'The Card Counter'

Oscar Isaacs in “The Card Counter,” produced by Martin Scorsese.



Paul Schrader wrote and directed this intensely involving drama, which was produced by Martin Scorsese.

Schrader, best known as the writer of Scorsese’s “Taxi Driver,” “Raging Bull” and “The Last Temptation of Christ,” also wrote “Affliction” (James Coburn was an Oscar winner) and wrote and directed the critically acclaimed “First Reformed” starring Ethan Hawke in 2017.

Oscar Isaac portrays William Tell, a quirky gambler who travels the circuit and consistently wins amounts that do not elicit notice from the casino owners. He counts cards in Blackjack and has a winning formula for poker.

Tell, who spent years in a federal prison, meets Cirk (Tye Sheridan) and convinces the younger man to accompany him on his gambling route.

The other major players in “The Card Counter” are La Linda, played by Tiffany Haddish, and Willem Dafoe as Major John Gordo, a former U.S. contractor at the infamous Abu Ghraib prison in Iraq.

As a PFC in the Army, Tell was assigned to Abu Ghraib. His nightmares reimagine the Iraqi prison’s horrors. Shot with a wide lens, the film’s torture sequences exhibit horrific attacks by police dogs and waterboarding.

As with all of Schrader’s films, his script for “The Card Counter” has many layers. A gambling story in tandem with the guilt-ridden memories of a disgraced military man, the film also ties in a bit of romance between Tell and La Linda. Searching for some kind of redemption, Tell tries to convince Cirk to drop his plans for revenge.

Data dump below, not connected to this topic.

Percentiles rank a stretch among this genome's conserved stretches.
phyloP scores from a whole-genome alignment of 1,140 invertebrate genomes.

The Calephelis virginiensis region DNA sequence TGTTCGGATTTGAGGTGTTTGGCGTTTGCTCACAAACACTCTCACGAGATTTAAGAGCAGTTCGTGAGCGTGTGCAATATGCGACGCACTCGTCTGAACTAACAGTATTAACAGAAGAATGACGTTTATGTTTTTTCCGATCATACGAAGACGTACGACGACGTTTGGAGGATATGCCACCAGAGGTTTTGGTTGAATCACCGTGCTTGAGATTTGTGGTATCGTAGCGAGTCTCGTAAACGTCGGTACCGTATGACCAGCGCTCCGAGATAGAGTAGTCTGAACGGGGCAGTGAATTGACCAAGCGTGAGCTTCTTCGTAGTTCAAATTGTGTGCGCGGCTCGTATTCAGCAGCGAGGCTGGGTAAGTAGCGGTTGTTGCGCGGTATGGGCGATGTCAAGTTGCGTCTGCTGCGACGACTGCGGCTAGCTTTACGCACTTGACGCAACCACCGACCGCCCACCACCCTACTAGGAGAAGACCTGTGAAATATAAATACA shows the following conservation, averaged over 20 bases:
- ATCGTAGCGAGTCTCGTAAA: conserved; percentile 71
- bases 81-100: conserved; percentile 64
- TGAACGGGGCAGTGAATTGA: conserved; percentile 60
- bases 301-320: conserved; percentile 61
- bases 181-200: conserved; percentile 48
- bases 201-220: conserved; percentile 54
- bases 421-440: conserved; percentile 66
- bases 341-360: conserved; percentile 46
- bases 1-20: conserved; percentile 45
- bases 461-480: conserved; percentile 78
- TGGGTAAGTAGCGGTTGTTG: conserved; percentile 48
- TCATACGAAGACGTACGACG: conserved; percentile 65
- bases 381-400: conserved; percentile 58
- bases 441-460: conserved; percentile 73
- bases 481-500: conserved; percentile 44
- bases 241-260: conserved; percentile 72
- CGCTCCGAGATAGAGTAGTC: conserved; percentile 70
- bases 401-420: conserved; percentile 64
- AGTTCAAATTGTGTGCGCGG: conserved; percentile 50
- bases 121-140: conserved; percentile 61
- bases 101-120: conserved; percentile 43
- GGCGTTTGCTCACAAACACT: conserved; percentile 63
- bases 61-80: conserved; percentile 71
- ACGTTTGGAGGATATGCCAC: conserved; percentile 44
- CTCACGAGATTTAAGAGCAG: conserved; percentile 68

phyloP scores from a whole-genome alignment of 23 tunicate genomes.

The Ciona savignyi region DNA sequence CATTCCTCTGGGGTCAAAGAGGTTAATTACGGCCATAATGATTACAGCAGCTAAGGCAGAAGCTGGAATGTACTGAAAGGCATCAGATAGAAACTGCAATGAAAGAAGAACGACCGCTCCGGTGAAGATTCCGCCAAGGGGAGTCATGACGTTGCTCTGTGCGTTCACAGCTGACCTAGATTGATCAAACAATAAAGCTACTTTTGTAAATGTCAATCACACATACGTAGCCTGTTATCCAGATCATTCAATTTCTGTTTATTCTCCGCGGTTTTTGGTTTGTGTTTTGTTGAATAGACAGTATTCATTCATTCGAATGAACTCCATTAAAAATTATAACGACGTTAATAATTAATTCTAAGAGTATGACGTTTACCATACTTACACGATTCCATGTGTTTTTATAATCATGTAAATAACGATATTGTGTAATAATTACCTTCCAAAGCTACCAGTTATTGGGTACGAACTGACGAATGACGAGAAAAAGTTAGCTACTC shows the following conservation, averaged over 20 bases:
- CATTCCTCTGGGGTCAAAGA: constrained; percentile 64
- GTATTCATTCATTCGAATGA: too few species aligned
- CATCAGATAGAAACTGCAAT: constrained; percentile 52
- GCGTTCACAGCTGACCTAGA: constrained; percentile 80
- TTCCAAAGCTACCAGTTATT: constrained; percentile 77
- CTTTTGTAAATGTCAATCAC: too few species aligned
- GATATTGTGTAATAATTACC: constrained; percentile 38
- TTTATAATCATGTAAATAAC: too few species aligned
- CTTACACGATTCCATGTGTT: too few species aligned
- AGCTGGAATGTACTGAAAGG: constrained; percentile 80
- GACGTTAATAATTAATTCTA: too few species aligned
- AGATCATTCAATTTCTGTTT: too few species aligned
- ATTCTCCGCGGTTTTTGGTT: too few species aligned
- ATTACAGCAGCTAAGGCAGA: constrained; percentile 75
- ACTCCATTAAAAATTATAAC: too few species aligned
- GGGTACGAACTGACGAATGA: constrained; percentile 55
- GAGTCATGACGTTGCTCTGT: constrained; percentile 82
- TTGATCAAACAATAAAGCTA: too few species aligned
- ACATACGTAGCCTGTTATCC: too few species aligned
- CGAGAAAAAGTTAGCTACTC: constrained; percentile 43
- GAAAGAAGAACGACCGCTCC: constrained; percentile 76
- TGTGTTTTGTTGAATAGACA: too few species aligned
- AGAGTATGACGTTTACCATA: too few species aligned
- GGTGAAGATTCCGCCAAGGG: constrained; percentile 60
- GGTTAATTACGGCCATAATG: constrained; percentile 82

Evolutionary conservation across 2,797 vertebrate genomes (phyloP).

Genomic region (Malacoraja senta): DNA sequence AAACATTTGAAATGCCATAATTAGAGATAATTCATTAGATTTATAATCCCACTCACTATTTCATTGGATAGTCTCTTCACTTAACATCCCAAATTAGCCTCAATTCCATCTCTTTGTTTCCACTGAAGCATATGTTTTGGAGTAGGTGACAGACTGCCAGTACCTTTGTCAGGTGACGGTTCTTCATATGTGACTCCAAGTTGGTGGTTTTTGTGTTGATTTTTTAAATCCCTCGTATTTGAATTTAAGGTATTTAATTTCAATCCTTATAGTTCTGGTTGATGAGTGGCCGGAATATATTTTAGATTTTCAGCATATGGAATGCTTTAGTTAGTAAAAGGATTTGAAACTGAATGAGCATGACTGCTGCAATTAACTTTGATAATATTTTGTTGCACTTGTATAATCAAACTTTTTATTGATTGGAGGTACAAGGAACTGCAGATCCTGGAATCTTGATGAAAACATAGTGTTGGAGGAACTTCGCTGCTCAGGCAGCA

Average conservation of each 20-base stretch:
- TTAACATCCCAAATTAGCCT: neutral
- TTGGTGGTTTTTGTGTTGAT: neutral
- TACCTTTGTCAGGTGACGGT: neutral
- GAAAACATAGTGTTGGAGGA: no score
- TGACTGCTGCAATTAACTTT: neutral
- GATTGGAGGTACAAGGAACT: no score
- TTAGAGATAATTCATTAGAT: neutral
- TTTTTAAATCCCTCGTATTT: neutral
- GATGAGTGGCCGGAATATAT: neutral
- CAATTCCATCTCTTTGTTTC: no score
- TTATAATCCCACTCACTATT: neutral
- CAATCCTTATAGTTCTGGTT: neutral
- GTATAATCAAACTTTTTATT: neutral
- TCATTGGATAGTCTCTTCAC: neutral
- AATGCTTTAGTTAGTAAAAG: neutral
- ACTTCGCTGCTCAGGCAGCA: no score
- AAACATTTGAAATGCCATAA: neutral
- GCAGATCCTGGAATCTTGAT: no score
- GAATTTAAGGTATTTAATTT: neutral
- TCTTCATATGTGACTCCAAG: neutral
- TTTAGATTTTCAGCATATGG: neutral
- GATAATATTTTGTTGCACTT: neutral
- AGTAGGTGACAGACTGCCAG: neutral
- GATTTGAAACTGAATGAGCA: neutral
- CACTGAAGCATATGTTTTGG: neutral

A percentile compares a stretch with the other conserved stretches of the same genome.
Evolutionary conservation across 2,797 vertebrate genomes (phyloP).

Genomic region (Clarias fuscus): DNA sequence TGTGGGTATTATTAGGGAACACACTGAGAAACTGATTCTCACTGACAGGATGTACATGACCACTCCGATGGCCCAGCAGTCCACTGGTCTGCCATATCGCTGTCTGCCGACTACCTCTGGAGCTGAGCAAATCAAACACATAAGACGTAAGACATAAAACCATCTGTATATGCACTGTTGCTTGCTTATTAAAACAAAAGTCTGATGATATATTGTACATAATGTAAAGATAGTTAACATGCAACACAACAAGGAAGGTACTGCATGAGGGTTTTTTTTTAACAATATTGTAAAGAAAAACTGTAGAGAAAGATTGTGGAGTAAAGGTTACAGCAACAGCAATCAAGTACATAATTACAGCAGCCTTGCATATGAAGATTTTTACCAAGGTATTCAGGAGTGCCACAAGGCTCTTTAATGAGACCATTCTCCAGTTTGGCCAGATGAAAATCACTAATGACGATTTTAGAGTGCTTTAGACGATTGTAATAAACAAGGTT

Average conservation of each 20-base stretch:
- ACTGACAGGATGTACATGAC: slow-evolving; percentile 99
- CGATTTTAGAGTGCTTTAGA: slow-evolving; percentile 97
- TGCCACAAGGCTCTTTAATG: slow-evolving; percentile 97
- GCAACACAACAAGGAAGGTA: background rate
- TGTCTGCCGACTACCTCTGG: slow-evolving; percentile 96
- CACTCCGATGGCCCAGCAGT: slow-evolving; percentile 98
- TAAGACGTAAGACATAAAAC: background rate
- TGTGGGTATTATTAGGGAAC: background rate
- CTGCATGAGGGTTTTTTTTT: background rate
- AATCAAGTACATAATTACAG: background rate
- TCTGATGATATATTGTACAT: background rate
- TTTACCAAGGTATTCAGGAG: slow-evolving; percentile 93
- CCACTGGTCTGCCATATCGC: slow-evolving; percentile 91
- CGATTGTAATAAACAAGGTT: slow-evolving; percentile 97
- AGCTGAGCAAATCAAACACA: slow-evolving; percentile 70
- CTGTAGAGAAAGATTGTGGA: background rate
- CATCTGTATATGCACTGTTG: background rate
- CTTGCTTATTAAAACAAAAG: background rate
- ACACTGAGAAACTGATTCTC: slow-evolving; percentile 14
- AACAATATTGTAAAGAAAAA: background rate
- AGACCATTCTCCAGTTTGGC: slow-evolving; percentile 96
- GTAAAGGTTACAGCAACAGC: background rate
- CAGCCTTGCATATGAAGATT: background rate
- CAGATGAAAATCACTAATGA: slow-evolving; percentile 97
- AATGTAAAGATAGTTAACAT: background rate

After showing the Abu Ghraib horrors, the filmmakers give mercy to the viewer by allowing a bloody confrontation to take place off screen.

Rated R

3 Stars



Ten years ago, playwright John Pollono’s one-act play titled “Small Engine Repair” made its debut and eventually ran in an Off-Broadway theater.

Pollono expanded the mega-dark comedy by creating a clever backstory for the main characters in order to complete a feature-length film.

Set in Manchester, New Hampshire, the compelling movie begins as Frank Romano (John Pollono) returns from prison.

His lifetime friends, Terrance Swaino (Jon Berthal) and Packie Hanrahan (Shea Whigham) bring him his baby daughter, Crystal.

Flashbacks show the guys as youngsters, and we have glimpses of Crystal’s early years as well. A decade and a half later, the three buddies get together for a celebration of teenager Crystal’s exiting news about her acceptance to UCLA.

Despite their tough guy attitudes and shocking profanity, the fellows all care deeply for Crystal (Ciara Bravo). But that night is complicated by the arrival of Crystal’s mother Karen Delgado (Jordana Spiro) and a incident at a local bar.

Swaino, Hanrahan and the hot-tempered Romano break off their friendship. But the guys reunite after three months when Romano invites them over, gives them lots of booze and asks for their help in an act of vengeance.

While continuing its black comedy aspect, the film takes some ugly surprise dramatic twists.

Pollono shines as an actor, writer and director. Each of the characters seem real in this disturbing adults-only film.

Rated R

3 Stars  

Alice Reese is a member of the Dallas Fort Worth Film Critics Association. She reviews movies, arts and  entertainment for the Herald-Banner and for KETR.

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